In case the title of this post is too cryptic for you, let me explain: the “it” I think I’ve got is the way forward for this blog. For the past couple of years, I’m been concentrating on writing a novel, my first — in fact, I’m still working on it. In the process, my various blogs, of which this one is the chief, have fallen fallow, a situation that has been as necessary as it has been regrettable (for me, at least). But I’ve finally got the novel in good enough shape that I can dare to let the intellectual side of my brain steal a little time from the creative side. And that means I’m ready to resume this blog.So that explains half of my cryptic title, but what about the other half: “Sokath, his eyes open”? Some obscure literary allusion that can be grasped by only the most erudite? In fact, no. That is, not unless you consider the script of a television science fiction series to be “literature” (I must admit, I do not.) In fact, I’m quoting a Tamarian in the second episode of the fifth season of Star Trek: The Next Generation (or TNG).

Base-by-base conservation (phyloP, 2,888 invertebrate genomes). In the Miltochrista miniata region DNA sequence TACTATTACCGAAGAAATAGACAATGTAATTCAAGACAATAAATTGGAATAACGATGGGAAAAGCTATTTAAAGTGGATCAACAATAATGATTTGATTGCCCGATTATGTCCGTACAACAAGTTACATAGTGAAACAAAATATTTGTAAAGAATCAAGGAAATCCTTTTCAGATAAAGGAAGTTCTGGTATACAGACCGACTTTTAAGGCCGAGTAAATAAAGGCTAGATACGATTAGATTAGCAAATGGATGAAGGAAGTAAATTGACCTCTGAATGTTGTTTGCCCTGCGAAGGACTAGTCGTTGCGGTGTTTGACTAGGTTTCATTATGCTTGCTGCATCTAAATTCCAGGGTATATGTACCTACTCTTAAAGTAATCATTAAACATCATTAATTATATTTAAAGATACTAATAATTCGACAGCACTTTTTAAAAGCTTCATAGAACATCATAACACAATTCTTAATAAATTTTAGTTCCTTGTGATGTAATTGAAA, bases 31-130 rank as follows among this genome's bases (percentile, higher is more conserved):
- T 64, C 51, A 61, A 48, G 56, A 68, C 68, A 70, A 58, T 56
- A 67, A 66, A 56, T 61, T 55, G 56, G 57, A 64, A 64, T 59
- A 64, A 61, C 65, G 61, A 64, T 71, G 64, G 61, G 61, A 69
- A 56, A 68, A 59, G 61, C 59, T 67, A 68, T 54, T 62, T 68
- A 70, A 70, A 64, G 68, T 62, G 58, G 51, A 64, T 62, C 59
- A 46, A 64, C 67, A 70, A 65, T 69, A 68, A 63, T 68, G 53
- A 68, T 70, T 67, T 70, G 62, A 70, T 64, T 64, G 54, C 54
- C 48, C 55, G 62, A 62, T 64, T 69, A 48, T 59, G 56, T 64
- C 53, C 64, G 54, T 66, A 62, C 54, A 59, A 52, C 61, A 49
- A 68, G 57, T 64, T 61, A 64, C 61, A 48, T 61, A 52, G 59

|I had no idea I was not the only one impressed by this episode. It is apparently HUGE amongst geeks everywhere. I found this on the Square Root of Minus-Garfield, http://www.mezzacotta.net/garfield.|
When the original Star Trek series got rebooted back in the 1980s, I was delighted. In those days, sci-fi was not well represented on television. So I gritted my teeth through some truly awful episodes during the first season or so of TNG, and became a fan of what turned out to be quite a long and successful franchise (if we include the three spin-off series, Deep Space Nine, Voyager, and Enterprise, the Star Trek TV reboot endured more than twenty seasons). While a lot of it was just fun to watch, one of the things I admired about the series was the writers’ willingness to grapple with perennial human and social problems while telling tales of grand adventure. (As I’ve said elsewhere, I think this is what the best science fiction always does). Although the more topical episodes were seldom the best in terms of pure entertainment value, nonetheless some of them were truly memorable.